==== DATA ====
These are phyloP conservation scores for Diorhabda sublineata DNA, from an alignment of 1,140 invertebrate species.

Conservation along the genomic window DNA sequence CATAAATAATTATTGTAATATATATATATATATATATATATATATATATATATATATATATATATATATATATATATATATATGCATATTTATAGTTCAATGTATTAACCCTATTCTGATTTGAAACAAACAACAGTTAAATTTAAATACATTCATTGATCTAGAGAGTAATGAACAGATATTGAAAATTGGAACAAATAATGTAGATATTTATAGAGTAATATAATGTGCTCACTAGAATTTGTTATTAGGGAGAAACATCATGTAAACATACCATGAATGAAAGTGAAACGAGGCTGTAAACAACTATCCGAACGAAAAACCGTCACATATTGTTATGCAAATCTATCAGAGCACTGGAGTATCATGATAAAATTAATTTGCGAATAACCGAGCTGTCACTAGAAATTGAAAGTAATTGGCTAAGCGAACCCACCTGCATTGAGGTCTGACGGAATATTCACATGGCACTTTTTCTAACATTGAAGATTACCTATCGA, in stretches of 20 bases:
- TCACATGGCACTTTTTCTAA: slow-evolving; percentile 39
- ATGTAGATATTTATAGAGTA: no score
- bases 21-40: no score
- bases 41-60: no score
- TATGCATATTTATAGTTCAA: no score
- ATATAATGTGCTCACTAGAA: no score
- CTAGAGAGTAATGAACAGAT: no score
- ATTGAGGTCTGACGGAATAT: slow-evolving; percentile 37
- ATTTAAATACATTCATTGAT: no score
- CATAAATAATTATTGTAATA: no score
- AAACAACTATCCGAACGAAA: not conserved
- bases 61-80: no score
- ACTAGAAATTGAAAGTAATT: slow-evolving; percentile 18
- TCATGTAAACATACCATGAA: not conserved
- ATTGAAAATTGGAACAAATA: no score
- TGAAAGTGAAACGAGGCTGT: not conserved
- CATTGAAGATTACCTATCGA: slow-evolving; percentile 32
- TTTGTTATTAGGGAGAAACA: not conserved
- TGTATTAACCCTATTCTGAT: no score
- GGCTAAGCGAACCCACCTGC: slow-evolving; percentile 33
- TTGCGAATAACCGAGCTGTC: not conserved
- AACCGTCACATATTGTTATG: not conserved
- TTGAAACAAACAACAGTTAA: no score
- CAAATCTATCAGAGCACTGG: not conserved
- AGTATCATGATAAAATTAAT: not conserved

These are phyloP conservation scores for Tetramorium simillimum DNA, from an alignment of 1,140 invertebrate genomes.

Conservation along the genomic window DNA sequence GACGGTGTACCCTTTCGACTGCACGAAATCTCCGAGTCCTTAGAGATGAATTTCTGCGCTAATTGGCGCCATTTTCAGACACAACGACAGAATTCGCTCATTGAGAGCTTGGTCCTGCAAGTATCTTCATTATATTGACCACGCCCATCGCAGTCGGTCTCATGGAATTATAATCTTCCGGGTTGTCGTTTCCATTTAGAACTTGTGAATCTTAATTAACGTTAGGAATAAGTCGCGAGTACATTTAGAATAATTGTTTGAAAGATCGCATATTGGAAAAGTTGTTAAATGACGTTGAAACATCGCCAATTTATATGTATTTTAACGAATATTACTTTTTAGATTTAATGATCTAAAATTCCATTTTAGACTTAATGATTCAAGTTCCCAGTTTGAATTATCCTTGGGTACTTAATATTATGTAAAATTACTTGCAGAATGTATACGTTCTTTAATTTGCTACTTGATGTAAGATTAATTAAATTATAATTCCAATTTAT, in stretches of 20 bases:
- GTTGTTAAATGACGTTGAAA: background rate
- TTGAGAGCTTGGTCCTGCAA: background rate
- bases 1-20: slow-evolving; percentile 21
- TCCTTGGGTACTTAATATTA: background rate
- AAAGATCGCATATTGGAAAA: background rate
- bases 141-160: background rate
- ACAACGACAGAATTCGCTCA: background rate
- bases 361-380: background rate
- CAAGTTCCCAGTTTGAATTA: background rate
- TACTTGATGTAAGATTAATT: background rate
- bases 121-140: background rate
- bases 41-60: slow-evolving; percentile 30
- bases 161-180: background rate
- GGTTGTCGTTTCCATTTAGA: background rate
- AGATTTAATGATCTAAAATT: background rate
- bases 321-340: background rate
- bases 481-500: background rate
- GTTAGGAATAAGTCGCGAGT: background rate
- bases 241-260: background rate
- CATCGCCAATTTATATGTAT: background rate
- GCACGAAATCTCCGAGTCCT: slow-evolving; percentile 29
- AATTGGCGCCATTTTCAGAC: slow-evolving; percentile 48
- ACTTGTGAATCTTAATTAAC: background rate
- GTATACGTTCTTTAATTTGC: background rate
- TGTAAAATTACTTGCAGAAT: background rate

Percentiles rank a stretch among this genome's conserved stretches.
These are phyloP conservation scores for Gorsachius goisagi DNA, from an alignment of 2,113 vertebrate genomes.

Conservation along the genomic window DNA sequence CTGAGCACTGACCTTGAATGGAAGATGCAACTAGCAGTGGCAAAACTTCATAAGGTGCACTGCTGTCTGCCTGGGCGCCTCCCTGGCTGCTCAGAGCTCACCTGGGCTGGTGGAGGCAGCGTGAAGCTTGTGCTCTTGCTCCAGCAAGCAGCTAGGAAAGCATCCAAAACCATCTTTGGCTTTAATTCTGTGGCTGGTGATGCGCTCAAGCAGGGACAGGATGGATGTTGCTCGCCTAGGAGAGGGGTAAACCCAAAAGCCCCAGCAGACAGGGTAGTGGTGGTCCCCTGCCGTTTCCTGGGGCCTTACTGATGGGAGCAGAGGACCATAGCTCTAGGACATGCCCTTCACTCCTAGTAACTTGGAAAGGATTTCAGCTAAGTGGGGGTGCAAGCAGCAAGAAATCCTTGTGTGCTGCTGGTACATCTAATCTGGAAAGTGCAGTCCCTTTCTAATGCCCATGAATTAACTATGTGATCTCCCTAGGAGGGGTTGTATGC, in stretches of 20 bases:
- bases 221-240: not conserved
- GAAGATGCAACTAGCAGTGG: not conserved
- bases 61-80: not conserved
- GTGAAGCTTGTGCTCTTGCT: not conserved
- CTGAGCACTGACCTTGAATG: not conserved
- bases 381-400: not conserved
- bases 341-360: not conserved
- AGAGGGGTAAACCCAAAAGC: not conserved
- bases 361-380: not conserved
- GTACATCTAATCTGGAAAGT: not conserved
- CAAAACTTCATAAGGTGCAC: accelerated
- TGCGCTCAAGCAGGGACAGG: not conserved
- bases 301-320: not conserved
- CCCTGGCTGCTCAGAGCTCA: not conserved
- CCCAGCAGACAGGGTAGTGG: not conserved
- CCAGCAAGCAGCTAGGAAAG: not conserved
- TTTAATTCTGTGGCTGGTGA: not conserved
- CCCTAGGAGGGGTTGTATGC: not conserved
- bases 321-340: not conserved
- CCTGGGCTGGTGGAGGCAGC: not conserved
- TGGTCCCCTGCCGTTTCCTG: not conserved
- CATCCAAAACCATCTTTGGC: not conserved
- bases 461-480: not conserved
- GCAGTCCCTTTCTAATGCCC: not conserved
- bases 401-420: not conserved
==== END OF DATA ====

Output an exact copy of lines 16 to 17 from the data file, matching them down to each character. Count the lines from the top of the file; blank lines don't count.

- TCATGTAAACATACCATGAA: not conserved
- ATTGAAAATTGGAACAAATA: no score